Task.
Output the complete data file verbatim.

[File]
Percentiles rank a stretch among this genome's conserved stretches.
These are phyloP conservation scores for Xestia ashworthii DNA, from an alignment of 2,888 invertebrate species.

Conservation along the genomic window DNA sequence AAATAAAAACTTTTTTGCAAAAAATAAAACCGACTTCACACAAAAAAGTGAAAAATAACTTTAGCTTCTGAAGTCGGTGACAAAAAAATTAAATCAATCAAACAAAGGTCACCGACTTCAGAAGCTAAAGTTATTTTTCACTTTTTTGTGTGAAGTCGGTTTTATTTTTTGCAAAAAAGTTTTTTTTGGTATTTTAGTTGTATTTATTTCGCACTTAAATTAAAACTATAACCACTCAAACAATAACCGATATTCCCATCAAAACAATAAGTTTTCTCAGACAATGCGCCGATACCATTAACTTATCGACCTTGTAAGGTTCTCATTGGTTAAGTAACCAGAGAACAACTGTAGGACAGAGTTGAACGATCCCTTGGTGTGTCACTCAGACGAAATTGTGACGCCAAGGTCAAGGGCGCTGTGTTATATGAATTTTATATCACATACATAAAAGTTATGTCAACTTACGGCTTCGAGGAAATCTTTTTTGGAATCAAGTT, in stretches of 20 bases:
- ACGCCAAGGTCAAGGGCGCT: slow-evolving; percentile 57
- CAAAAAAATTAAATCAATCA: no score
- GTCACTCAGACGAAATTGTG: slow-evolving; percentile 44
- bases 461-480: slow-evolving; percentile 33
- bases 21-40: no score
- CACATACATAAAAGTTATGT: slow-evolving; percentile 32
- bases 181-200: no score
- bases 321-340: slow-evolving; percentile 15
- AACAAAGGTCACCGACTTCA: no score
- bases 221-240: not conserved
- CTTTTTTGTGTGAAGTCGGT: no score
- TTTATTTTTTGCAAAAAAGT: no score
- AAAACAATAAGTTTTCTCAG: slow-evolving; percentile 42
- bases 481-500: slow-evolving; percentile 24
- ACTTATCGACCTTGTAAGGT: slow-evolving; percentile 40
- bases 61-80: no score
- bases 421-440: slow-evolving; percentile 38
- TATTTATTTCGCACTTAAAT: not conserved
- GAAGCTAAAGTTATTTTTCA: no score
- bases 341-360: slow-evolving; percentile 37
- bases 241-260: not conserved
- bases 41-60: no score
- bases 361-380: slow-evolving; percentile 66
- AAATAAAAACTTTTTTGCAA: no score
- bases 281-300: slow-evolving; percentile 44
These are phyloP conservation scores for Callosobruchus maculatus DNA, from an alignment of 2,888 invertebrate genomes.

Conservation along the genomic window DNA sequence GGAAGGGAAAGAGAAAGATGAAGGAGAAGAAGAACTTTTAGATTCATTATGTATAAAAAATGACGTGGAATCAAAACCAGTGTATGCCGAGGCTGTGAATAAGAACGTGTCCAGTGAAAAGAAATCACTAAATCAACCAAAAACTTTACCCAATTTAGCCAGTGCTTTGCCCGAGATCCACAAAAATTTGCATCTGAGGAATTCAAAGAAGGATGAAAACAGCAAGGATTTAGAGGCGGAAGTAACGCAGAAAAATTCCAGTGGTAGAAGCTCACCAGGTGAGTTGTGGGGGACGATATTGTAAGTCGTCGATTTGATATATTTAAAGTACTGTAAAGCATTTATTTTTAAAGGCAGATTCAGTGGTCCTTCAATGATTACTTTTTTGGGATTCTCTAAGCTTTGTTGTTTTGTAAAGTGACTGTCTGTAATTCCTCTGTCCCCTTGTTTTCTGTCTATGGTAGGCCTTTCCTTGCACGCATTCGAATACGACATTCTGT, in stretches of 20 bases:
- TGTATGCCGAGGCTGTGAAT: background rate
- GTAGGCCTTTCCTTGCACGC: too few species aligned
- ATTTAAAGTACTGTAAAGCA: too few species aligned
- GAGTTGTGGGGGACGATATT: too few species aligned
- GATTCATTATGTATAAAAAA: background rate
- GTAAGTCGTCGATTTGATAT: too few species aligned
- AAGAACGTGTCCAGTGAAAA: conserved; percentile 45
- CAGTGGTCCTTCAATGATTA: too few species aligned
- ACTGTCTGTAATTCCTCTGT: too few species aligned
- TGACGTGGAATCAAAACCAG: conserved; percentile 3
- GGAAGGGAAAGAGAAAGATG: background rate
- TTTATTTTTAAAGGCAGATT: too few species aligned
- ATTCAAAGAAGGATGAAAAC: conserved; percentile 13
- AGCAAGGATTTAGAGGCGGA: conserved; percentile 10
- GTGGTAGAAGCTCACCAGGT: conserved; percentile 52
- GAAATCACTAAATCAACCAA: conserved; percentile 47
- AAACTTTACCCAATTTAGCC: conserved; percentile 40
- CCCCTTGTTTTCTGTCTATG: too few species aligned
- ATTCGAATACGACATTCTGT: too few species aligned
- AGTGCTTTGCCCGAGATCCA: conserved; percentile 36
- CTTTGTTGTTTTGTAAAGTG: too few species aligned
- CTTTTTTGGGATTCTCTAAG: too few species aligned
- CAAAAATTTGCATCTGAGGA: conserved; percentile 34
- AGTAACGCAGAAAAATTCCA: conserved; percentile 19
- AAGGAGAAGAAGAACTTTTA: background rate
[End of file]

Percentiles rank a stretch among this genome's conserved stretches.
These are phyloP conservation scores for Xestia ashworthii DNA, from an alignment of 2,888 invertebrate species.

Conservation along the genomic window DNA sequence AAATAAAAACTTTTTTGCAAAAAATAAAACCGACTTCACACAAAAAAGTGAAAAATAACTTTAGCTTCTGAAGTCGGTGACAAAAAAATTAAATCAATCAAACAAAGGTCACCGACTTCAGAAGCTAAAGTTATTTTTCACTTTTTTGTGTGAAGTCGGTTTTATTTTTTGCAAAAAAGTTTTTTTTGGTATTTTAGTTGTATTTATTTCGCACTTAAATTAAAACTATAACCACTCAAACAATAACCGATATTCCCATCAAAACAATAAGTTTTCTCAGACAATGCGCCGATACCATTAACTTATCGACCTTGTAAGGTTCTCATTGGTTAAGTAACCAGAGAACAACTGTAGGACAGAGTTGAACGATCCCTTGGTGTGTCACTCAGACGAAATTGTGACGCCAAGGTCAAGGGCGCTGTGTTATATGAATTTTATATCACATACATAAAAGTTATGTCAACTTACGGCTTCGAGGAAATCTTTTTTGGAATCAAGTT, in stretches of 20 bases:
- ACGCCAAGGTCAAGGGCGCT: slow-evolving; percentile 57
- CAAAAAAATTAAATCAATCA: no score
- GTCACTCAGACGAAATTGTG: slow-evolving; percentile 44
- bases 461-480: slow-evolving; percentile 33
- bases 21-40: no score
- CACATACATAAAAGTTATGT: slow-evolving; percentile 32
- bases 181-200: no score
- bases 321-340: slow-evolving; percentile 15
- AACAAAGGTCACCGACTTCA: no score
- bases 221-240: not conserved
- CTTTTTTGTGTGAAGTCGGT: no score
- TTTATTTTTTGCAAAAAAGT: no score
- AAAACAATAAGTTTTCTCAG: slow-evolving; percentile 42
- bases 481-500: slow-evolving; percentile 24
- ACTTATCGACCTTGTAAGGT: slow-evolving; percentile 40
- bases 61-80: no score
- bases 421-440: slow-evolving; percentile 38
- TATTTATTTCGCACTTAAAT: not conserved
- GAAGCTAAAGTTATTTTTCA: no score
- bases 341-360: slow-evolving; percentile 37
- bases 241-260: not conserved
- bases 41-60: no score
- bases 361-380: slow-evolving; percentile 66
- AAATAAAAACTTTTTTGCAA: no score
- bases 281-300: slow-evolving; percentile 44
These are phyloP conservation scores for Callosobruchus maculatus DNA, from an alignment of 2,888 invertebrate genomes.

Conservation along the genomic window DNA sequence GGAAGGGAAAGAGAAAGATGAAGGAGAAGAAGAACTTTTAGATTCATTATGTATAAAAAATGACGTGGAATCAAAACCAGTGTATGCCGAGGCTGTGAATAAGAACGTGTCCAGTGAAAAGAAATCACTAAATCAACCAAAAACTTTACCCAATTTAGCCAGTGCTTTGCCCGAGATCCACAAAAATTTGCATCTGAGGAATTCAAAGAAGGATGAAAACAGCAAGGATTTAGAGGCGGAAGTAACGCAGAAAAATTCCAGTGGTAGAAGCTCACCAGGTGAGTTGTGGGGGACGATATTGTAAGTCGTCGATTTGATATATTTAAAGTACTGTAAAGCATTTATTTTTAAAGGCAGATTCAGTGGTCCTTCAATGATTACTTTTTTGGGATTCTCTAAGCTTTGTTGTTTTGTAAAGTGACTGTCTGTAATTCCTCTGTCCCCTTGTTTTCTGTCTATGGTAGGCCTTTCCTTGCACGCATTCGAATACGACATTCTGT, in stretches of 20 bases:
- TGTATGCCGAGGCTGTGAAT: background rate
- GTAGGCCTTTCCTTGCACGC: too few species aligned
- ATTTAAAGTACTGTAAAGCA: too few species aligned
- GAGTTGTGGGGGACGATATT: too few species aligned
- GATTCATTATGTATAAAAAA: background rate
- GTAAGTCGTCGATTTGATAT: too few species aligned
- AAGAACGTGTCCAGTGAAAA: conserved; percentile 45
- CAGTGGTCCTTCAATGATTA: too few species aligned
- ACTGTCTGTAATTCCTCTGT: too few species aligned
- TGACGTGGAATCAAAACCAG: conserved; percentile 3
- GGAAGGGAAAGAGAAAGATG: background rate
- TTTATTTTTAAAGGCAGATT: too few species aligned
- ATTCAAAGAAGGATGAAAAC: conserved; percentile 13
- AGCAAGGATTTAGAGGCGGA: conserved; percentile 10
- GTGGTAGAAGCTCACCAGGT: conserved; percentile 52
- GAAATCACTAAATCAACCAA: conserved; percentile 47
- AAACTTTACCCAATTTAGCC: conserved; percentile 40
- CCCCTTGTTTTCTGTCTATG: too few species aligned
- ATTCGAATACGACATTCTGT: too few species aligned
- AGTGCTTTGCCCGAGATCCA: conserved; percentile 36
- CTTTGTTGTTTTGTAAAGTG: too few species aligned
- CTTTTTTGGGATTCTCTAAG: too few species aligned
- CAAAAATTTGCATCTGAGGA: conserved; percentile 34
- AGTAACGCAGAAAAATTCCA: conserved; percentile 19
- AAGGAGAAGAAGAACTTTTA: background rate